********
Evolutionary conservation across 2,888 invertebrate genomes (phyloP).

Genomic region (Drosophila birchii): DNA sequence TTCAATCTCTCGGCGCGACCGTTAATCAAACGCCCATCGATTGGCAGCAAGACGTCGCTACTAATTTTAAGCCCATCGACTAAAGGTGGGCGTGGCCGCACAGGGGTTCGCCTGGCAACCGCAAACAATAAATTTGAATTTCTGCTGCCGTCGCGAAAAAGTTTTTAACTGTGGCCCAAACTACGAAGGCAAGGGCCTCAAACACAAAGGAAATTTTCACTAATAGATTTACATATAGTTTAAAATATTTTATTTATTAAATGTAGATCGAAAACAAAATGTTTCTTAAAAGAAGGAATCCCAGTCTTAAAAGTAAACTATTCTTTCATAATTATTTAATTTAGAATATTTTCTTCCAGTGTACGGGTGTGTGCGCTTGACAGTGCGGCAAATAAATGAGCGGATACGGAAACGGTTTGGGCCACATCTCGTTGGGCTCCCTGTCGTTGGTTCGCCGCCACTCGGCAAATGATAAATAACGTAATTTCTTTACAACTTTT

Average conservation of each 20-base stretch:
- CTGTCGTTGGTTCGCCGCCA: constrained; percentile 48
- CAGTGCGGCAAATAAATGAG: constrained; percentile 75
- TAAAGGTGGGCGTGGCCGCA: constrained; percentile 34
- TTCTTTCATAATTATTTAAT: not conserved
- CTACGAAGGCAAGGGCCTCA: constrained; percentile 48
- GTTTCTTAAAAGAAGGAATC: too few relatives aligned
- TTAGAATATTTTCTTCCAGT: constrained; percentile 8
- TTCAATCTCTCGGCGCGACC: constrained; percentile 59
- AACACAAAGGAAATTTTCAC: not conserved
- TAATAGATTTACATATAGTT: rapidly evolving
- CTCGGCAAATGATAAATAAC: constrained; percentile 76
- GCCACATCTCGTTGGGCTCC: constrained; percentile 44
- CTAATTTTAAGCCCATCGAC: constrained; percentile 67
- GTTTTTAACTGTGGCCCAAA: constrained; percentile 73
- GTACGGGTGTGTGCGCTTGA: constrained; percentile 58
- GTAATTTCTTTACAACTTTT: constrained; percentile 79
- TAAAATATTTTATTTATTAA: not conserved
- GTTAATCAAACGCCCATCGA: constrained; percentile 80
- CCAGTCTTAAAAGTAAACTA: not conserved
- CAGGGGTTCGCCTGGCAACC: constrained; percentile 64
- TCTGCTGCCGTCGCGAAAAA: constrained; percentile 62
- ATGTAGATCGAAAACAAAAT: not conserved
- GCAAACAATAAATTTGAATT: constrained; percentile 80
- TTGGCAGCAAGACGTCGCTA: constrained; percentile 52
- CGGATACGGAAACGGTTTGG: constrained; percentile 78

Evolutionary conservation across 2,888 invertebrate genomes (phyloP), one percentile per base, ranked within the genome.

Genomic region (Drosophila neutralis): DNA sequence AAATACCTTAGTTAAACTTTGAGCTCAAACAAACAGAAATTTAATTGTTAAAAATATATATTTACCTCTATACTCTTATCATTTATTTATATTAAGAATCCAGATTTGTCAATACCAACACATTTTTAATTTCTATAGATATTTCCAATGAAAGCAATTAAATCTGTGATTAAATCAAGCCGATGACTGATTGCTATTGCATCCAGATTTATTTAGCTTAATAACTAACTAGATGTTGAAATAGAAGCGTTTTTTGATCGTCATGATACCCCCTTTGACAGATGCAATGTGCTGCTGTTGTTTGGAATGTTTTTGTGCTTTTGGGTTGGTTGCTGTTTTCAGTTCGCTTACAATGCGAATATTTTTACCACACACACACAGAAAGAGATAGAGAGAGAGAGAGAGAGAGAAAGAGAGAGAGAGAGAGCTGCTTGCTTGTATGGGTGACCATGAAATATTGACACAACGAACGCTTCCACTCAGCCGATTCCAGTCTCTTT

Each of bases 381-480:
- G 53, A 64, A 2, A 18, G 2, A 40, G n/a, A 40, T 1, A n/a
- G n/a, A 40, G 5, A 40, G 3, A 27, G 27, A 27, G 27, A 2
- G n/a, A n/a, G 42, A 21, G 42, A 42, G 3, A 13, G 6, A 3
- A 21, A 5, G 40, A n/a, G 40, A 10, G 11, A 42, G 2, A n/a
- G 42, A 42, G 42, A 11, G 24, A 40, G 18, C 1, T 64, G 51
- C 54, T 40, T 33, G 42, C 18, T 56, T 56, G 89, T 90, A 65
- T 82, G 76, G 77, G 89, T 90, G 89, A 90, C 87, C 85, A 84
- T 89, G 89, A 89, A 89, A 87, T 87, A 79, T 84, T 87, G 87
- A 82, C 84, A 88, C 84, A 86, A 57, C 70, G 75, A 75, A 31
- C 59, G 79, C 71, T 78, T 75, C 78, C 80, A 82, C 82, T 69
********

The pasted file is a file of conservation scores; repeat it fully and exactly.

Evolutionary conservation across 2,888 invertebrate genomes (phyloP).

Genomic region (Drosophila birchii): DNA sequence TTCAATCTCTCGGCGCGACCGTTAATCAAACGCCCATCGATTGGCAGCAAGACGTCGCTACTAATTTTAAGCCCATCGACTAAAGGTGGGCGTGGCCGCACAGGGGTTCGCCTGGCAACCGCAAACAATAAATTTGAATTTCTGCTGCCGTCGCGAAAAAGTTTTTAACTGTGGCCCAAACTACGAAGGCAAGGGCCTCAAACACAAAGGAAATTTTCACTAATAGATTTACATATAGTTTAAAATATTTTATTTATTAAATGTAGATCGAAAACAAAATGTTTCTTAAAAGAAGGAATCCCAGTCTTAAAAGTAAACTATTCTTTCATAATTATTTAATTTAGAATATTTTCTTCCAGTGTACGGGTGTGTGCGCTTGACAGTGCGGCAAATAAATGAGCGGATACGGAAACGGTTTGGGCCACATCTCGTTGGGCTCCCTGTCGTTGGTTCGCCGCCACTCGGCAAATGATAAATAACGTAATTTCTTTACAACTTTT

Average conservation of each 20-base stretch:
- CTGTCGTTGGTTCGCCGCCA: constrained; percentile 48
- CAGTGCGGCAAATAAATGAG: constrained; percentile 75
- TAAAGGTGGGCGTGGCCGCA: constrained; percentile 34
- TTCTTTCATAATTATTTAAT: not conserved
- CTACGAAGGCAAGGGCCTCA: constrained; percentile 48
- GTTTCTTAAAAGAAGGAATC: too few relatives aligned
- TTAGAATATTTTCTTCCAGT: constrained; percentile 8
- TTCAATCTCTCGGCGCGACC: constrained; percentile 59
- AACACAAAGGAAATTTTCAC: not conserved
- TAATAGATTTACATATAGTT: rapidly evolving
- CTCGGCAAATGATAAATAAC: constrained; percentile 76
- GCCACATCTCGTTGGGCTCC: constrained; percentile 44
- CTAATTTTAAGCCCATCGAC: constrained; percentile 67
- GTTTTTAACTGTGGCCCAAA: constrained; percentile 73
- GTACGGGTGTGTGCGCTTGA: constrained; percentile 58
- GTAATTTCTTTACAACTTTT: constrained; percentile 79
- TAAAATATTTTATTTATTAA: not conserved
- GTTAATCAAACGCCCATCGA: constrained; percentile 80
- CCAGTCTTAAAAGTAAACTA: not conserved
- CAGGGGTTCGCCTGGCAACC: constrained; percentile 64
- TCTGCTGCCGTCGCGAAAAA: constrained; percentile 62
- ATGTAGATCGAAAACAAAAT: not conserved
- GCAAACAATAAATTTGAATT: constrained; percentile 80
- TTGGCAGCAAGACGTCGCTA: constrained; percentile 52
- CGGATACGGAAACGGTTTGG: constrained; percentile 78

Evolutionary conservation across 2,888 invertebrate genomes (phyloP), one percentile per base, ranked within the genome.

Genomic region (Drosophila neutralis): DNA sequence AAATACCTTAGTTAAACTTTGAGCTCAAACAAACAGAAATTTAATTGTTAAAAATATATATTTACCTCTATACTCTTATCATTTATTTATATTAAGAATCCAGATTTGTCAATACCAACACATTTTTAATTTCTATAGATATTTCCAATGAAAGCAATTAAATCTGTGATTAAATCAAGCCGATGACTGATTGCTATTGCATCCAGATTTATTTAGCTTAATAACTAACTAGATGTTGAAATAGAAGCGTTTTTTGATCGTCATGATACCCCCTTTGACAGATGCAATGTGCTGCTGTTGTTTGGAATGTTTTTGTGCTTTTGGGTTGGTTGCTGTTTTCAGTTCGCTTACAATGCGAATATTTTTACCACACACACACAGAAAGAGATAGAGAGAGAGAGAGAGAGAGAAAGAGAGAGAGAGAGAGCTGCTTGCTTGTATGGGTGACCATGAAATATTGACACAACGAACGCTTCCACTCAGCCGATTCCAGTCTCTTT

Each of bases 381-480:
- G 53, A 64, A 2, A 18, G 2, A 40, G n/a, A 40, T 1, A n/a
- G n/a, A 40, G 5, A 40, G 3, A 27, G 27, A 27, G 27, A 2
- G n/a, A n/a, G 42, A 21, G 42, A 42, G 3, A 13, G 6, A 3
- A 21, A 5, G 40, A n/a, G 40, A 10, G 11, A 42, G 2, A n/a
- G 42, A 42, G 42, A 11, G 24, A 40, G 18, C 1, T 64, G 51
- C 54, T 40, T 33, G 42, C 18, T 56, T 56, G 89, T 90, A 65
- T 82, G 76, G 77, G 89, T 90, G 89, A 90, C 87, C 85, A 84
- T 89, G 89, A 89, A 89, A 87, T 87, A 79, T 84, T 87, G 87
- A 82, C 84, A 88, C 84, A 86, A 57, C 70, G 75, A 75, A 31
- C 59, G 79, C 71, T 78, T 75, C 78, C 80, A 82, C 82, T 69